Review – Still Woozy Hit Soft and Sweet at Mission Ballroom

The biting air from the frigid winds couldn’t keep fans of Still Woozy away from Mission Ballroom Thursday night, with the venue acting as a safe haven from the chilly night. Sven Gamsky, known by his stage name, Still Woozy, stopped by Denver’s indoor gem for a night of feel-good music, mellow vibes and wild dance moves. 

The night started with Tani (known as Legwurk), who also happens to be a member of Still Woozy’s ensemble, playing synth and guitar. The artist’s similar music style and collaboration with the headliner made her the ideal opener for the Still Woozy crowd. With Legwurk entertaining partially as the main performer, that left Los Angeles-based singer-songwriter Wallice Hana Watanabe, better known as Wallice on stage, as the guest performer of the night. 

Legwurk, Mission Ballroom, live music

Legwurk opens for Still Woozy at Mission Ballroom

The indie-pop artist who only recently gained a lot of attention with her 2021 hit single, “Punching Bag” looked like she was still finding her confidence on stage. That’s not to say her musical performance was subpar, but as a newly discovered national act, she didn’t appear to have a stage identity quite as established as the previous or following acts. Her soft-spoken energy between songs didn’t match the same confidence as her singing presence.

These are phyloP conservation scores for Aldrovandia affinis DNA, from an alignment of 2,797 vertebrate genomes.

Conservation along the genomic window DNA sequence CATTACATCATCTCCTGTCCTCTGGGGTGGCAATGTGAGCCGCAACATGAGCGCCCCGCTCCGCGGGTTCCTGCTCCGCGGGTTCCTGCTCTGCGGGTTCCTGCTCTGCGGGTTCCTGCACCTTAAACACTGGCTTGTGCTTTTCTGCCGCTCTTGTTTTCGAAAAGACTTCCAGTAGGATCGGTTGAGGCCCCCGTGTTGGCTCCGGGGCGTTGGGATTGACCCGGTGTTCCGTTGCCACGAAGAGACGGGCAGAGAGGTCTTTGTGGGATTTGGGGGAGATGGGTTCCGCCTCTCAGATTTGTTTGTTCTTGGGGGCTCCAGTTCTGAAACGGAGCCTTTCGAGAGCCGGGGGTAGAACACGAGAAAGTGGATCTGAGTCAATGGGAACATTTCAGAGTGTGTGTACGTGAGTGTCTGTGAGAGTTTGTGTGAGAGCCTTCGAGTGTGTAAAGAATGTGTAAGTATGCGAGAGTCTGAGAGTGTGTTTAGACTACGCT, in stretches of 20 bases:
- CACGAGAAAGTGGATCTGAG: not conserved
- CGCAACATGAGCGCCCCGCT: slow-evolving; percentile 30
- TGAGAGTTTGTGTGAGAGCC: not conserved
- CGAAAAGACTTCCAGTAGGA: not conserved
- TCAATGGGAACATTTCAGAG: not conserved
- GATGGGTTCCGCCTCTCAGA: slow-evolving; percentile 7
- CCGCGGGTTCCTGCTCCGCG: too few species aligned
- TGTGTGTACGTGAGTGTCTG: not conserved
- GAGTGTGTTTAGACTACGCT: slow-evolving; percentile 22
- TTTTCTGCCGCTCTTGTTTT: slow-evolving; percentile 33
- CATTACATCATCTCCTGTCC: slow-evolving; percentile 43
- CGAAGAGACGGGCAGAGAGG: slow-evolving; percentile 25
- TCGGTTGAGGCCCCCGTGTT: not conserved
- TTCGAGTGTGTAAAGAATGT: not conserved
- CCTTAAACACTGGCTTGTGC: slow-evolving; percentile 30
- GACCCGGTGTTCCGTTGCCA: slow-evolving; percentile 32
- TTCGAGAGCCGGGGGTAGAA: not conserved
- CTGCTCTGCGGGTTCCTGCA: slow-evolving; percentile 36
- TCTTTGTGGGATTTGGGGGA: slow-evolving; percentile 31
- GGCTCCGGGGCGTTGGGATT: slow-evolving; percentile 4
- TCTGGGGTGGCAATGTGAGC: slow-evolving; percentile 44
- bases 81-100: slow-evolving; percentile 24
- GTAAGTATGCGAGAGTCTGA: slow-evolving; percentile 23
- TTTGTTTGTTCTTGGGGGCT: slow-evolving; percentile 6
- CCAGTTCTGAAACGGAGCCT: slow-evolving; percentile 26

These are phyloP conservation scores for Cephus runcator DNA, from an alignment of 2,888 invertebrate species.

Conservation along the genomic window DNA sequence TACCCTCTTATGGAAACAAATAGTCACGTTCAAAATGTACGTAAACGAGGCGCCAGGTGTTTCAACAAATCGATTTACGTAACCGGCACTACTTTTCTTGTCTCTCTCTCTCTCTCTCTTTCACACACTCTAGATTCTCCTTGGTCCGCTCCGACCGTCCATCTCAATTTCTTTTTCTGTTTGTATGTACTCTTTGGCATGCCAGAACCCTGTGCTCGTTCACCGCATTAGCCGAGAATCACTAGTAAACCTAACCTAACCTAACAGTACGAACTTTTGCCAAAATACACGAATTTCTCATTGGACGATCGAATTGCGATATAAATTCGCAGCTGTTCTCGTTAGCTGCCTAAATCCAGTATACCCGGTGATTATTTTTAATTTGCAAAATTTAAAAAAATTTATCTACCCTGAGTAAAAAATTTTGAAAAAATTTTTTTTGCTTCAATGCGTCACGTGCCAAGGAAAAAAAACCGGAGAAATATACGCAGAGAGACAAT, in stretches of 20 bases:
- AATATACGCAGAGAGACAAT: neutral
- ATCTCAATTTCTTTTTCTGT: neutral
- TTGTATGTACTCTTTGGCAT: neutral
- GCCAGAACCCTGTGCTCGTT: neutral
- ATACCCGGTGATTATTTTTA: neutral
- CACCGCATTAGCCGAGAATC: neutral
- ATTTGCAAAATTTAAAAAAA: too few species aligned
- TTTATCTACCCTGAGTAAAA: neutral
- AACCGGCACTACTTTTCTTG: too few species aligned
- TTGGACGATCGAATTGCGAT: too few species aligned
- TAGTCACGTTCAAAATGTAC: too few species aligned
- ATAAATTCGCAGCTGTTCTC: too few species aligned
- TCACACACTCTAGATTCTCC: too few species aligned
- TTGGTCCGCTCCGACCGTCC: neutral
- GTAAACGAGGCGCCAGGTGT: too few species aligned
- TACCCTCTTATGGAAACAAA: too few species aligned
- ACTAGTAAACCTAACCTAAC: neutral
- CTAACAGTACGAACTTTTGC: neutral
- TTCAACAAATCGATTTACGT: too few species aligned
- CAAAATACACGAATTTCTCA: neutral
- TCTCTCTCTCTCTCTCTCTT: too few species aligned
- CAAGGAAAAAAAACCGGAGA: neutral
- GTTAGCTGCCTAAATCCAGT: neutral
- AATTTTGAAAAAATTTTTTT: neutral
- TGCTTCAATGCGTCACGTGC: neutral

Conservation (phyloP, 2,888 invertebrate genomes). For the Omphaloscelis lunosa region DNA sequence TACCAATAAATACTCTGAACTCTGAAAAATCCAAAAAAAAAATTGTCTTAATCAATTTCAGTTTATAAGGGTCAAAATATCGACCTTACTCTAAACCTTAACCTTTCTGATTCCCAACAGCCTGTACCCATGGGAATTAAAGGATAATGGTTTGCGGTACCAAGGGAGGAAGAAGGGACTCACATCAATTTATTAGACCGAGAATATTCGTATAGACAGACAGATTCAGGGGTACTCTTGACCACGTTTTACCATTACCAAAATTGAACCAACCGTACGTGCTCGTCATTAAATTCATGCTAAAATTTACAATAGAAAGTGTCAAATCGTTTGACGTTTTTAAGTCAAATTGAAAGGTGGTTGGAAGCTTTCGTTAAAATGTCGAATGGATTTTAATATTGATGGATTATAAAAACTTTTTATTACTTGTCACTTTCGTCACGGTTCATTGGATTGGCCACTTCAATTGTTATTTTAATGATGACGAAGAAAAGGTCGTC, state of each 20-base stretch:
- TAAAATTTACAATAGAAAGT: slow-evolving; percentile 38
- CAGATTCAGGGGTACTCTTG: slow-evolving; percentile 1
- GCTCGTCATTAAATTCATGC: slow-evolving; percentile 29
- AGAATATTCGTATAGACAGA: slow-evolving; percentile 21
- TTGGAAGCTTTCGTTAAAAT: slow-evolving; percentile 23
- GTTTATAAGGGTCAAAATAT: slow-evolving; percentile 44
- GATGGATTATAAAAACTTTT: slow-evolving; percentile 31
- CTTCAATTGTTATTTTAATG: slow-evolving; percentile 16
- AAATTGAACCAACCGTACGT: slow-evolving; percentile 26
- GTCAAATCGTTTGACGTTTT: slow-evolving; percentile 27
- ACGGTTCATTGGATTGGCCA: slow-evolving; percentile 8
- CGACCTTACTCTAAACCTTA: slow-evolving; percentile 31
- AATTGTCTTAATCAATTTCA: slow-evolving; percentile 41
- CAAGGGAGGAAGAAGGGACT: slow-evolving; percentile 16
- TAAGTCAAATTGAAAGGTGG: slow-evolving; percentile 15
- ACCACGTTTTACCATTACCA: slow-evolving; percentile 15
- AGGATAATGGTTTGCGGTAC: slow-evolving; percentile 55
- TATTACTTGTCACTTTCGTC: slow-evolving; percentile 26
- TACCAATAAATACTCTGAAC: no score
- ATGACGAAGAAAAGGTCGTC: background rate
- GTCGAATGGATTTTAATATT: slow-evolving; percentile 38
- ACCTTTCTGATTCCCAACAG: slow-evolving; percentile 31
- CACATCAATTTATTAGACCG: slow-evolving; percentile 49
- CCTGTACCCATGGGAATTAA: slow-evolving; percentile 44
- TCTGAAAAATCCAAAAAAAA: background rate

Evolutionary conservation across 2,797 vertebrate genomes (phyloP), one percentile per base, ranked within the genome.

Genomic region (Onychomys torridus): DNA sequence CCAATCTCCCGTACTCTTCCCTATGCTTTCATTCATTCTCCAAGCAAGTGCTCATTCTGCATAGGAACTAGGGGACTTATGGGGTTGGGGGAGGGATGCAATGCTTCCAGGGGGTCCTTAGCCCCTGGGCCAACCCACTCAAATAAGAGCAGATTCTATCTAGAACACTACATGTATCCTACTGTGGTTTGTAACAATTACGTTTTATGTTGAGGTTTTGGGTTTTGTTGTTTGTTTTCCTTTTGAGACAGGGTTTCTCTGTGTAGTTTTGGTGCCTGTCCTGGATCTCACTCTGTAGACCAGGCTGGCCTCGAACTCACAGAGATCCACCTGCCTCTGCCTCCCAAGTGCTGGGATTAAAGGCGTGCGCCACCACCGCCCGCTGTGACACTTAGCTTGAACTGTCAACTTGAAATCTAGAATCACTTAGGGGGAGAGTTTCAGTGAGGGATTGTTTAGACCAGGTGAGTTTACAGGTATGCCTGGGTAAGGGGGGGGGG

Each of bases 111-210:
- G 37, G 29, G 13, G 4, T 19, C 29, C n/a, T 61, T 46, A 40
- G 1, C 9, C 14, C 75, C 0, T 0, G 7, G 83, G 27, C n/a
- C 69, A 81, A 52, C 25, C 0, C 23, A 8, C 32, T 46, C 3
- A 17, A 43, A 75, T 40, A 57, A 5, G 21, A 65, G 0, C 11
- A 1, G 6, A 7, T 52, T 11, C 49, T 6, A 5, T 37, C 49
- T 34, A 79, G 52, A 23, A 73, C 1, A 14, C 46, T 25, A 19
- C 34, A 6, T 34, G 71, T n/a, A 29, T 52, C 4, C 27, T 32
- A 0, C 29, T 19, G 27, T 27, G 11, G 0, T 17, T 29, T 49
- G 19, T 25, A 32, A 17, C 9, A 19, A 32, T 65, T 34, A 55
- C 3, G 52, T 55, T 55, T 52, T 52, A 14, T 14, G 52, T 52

That said, there’s no reason for her stage identity to dissolve into songs like “Punching Bag,” “23” and unreleased songs like “Funeral” and “Rich Wallice” — all of which were well-received by the audience. Dawning a black trenchcoat, red cowboy boots and black cowboy hat, however, she seemed prepared to embrace whatever stage identity unfolds for her in the future.

Wallice, mission ballroom


By this time, the crowd was already loose and in a calm, euphoric state of mind when Still Woozy appeared on stage with his drummer Harry Terrell and Tani once more. Where many artists like to ease into their hits, Still Woozy wasted no time getting to what the audience wanted to hear, starting his set with “Window”— the fifth most popular song from the artist on Spotify. If adults listened to lullabies the same way infants do, Still Woozy would be the main artist on those playlists. The rhythm and flow are uplifting but never overwhelming or bombastic. For their last song on stage, they brought back Wallice and her band as a cherry on top of a wondrous night. There was never a stage filled with so much humility.

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Following the nationwide shutdown and pause on live shows, the artist made sure to promote the tracks off his 2021 album release, If This Isn’t Nice, I Don’t Know What Is. After all, the album is his first full release, with the rest of his previous tracks all being singles or features. Mission Ballroom was the perfect place to mark the artist’s return to Denver from his 2019 feature at UMS — as intimate as it is inclusive to all seat holders and pit guests. 

Aside from the zen sensation that rode the notes of the songs, another element of the show stood out — the stage never appeared to be a stage, but a playground. The members all shared a sense of childlike playfulness when they performed as if it were their first time playing on stage with the backed experience of musicians who learned to live in the moment of the show. It was always a feeling over a physical performance. 

All photography by David Cohn.

See the full gallery from Thursday’s show here.